Can you take a break from SEO?

Clients often approach us after taking a ‘break’ from SEO, wondering why their site isn’t ranking or getting as much traffic as it used to. If a site is indeed sent to Coventry in terms of SEO, it is highly likely to develop issues or “gremlins” in the system that can hamper SEO efforts over time. Second, even if this is not the case (which is highly unlikely by the way), a site left untouched is still at the mercy of competitors who steal its limelight.

Here we address some of the major issues that we commonly deal with when companies stop or pause search engine optimization.


Search engines rank results based on which websites they believe offer the best results based on the search query. One of the checks they undertake is to ensure that the site providing the result has momentum, i.e., it is alive and active. Therefore, if a site hasn’t had an update or new content uploaded in a while, search engines may start to doubt that it’s still a reliable source and the number of impressions may start to drop. decrease, which in turn will affect traffic.

Momentum of competitors

As mentioned above, competitors may not be “on break” and if they start to progress, it may be harder to catch up, not impossible, but harder work. Frustratingly, SEO is sometimes slow, so missing months or even years can take a while before results show up, especially against competition.

Maintain keyword relevance

If a site is not regularly updated, it will not respond to changes in customer searches, target new words and phrases, or respond to the market in any way. It is essential to continue to produce new content to ensure keyword relevance to the customer’s language and to reflect all new products and services.

Link building potential

Creating new content also gives other people, organizations, and websites a link to connect to. Evergreen content is good for rankings, but links tend to come from timely content. Therefore, ensuring a site is full of great new ideas can help improve a site’s domain authority. Links are created and deleted every day, but unless a site is active, it is unlikely to maintain its current DA.

It is also important to watch out for bad links which can also negatively affect a site’s DA. Spam links or poor quality links can occur naturally and should be controlled, but they can also be the result of negative SEO when a competitor uses black hat techniques to steal rankings and traffic.

social media

It’s good practice to rework and reuse existing social media content (especially blog posts that aren’t dated), but there comes a time when it can start to feel a little tired. Refreshed content means a business has something new for their social channels, but without it, social engagement might also start to dwindle, which means fewer clicks and less traffic.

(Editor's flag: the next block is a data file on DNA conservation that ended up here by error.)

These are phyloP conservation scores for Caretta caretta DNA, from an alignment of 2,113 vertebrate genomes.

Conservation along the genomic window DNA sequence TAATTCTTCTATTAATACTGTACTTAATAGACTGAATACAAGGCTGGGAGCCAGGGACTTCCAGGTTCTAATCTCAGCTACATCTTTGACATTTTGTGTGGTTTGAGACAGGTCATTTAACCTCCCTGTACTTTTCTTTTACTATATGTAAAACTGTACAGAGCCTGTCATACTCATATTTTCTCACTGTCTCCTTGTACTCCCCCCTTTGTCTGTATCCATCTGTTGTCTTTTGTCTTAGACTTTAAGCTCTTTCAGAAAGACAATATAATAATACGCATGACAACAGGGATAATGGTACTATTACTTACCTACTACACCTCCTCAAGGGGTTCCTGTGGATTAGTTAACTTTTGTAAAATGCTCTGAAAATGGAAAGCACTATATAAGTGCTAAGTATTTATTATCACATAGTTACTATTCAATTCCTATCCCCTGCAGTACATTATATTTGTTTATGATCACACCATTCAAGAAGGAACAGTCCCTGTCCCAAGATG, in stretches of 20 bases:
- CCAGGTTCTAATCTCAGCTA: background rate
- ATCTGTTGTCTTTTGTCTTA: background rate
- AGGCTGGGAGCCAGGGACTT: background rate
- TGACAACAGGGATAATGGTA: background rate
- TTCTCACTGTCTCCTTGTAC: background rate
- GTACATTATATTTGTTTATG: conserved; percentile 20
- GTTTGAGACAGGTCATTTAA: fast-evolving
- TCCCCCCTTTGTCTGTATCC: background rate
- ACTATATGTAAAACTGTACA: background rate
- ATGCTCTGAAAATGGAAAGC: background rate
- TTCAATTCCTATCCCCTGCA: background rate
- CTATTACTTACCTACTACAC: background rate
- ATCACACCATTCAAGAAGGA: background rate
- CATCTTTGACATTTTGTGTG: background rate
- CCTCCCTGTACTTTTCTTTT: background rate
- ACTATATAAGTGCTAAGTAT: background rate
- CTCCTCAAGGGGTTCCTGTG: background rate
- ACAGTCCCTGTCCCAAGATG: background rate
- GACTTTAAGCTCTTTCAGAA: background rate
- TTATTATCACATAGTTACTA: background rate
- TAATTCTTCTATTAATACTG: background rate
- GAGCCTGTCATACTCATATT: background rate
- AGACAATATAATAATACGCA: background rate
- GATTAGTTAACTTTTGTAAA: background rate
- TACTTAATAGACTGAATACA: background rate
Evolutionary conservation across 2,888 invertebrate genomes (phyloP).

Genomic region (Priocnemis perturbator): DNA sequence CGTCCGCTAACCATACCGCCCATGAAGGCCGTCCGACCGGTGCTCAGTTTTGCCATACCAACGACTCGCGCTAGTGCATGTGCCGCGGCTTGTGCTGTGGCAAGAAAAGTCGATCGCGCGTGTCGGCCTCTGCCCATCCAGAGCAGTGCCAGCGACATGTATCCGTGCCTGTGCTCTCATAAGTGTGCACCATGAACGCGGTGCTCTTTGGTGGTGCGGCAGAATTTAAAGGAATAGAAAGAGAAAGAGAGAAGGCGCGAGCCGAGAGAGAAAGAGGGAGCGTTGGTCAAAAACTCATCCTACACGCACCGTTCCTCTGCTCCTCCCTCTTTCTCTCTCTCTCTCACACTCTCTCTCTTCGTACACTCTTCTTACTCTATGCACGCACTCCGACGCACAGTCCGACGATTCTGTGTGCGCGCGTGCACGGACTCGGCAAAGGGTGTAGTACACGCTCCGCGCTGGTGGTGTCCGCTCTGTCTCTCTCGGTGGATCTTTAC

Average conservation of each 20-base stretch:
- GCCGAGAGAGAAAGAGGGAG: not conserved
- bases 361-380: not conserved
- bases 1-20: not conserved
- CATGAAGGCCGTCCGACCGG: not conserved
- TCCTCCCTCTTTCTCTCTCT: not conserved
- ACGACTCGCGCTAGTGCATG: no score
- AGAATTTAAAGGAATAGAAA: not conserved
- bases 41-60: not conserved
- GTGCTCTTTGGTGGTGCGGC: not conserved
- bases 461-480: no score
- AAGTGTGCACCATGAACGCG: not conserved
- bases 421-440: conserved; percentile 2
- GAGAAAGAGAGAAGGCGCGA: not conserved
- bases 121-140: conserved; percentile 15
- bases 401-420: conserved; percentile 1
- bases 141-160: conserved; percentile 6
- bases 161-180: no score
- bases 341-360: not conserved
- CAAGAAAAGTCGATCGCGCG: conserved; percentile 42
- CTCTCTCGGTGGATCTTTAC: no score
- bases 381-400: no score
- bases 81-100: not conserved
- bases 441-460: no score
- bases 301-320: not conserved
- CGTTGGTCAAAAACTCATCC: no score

Gremlins aka technical issues

Every site has gremlins in the system at some point. Things can break without rhyme or reason (or due to human error!) and in any case, they must be fixed. Unchecked leaderboards will bomb. Search Console does a pretty decent job of highlighting some of the more obvious issues and other software scans can dig deeper into the issues, but more often than not it takes a human to piece the puzzle together to get to the root of the issues. .


Organizations that are on an SEO break are also less likely to check Google Analytics in depth. Reporting an increase in traffic is risky without fully understanding historical traffic levels. A detailed look at visitors and sessions might reveal that an increase is actually largely due to spam traffic or a drop might, in fact, be in line with seasonality.

Algorithm updates

Most algorithm changes are non-seismic, which means that as long as best practices are followed, a site will not see any immediate issues. However, every once in a while an update occurs that has a material impact on a site and a response is required – mobile usability and page experience being two such historical examples. An SEO outage could mean that a site is unprepared for these changes and could suffer.

Competition analysis

Although most SEO happens on and around an organization’s own site, the processes involved mean that one eye is firmly on competitors and their digital activities. Ceasing SEO activity generally goes hand in hand with less knowledge of competing sites. In fact, knowing exactly who to watch online can vary over time, and an organization can be less aware of new entrants to a market.

Very little, if any good, can come from taking a break from SEO. At best, it’s akin to treading water, but in the majority of cases, a site and its contribution to an organization’s overall marketing efforts will go backwards. You were warned!

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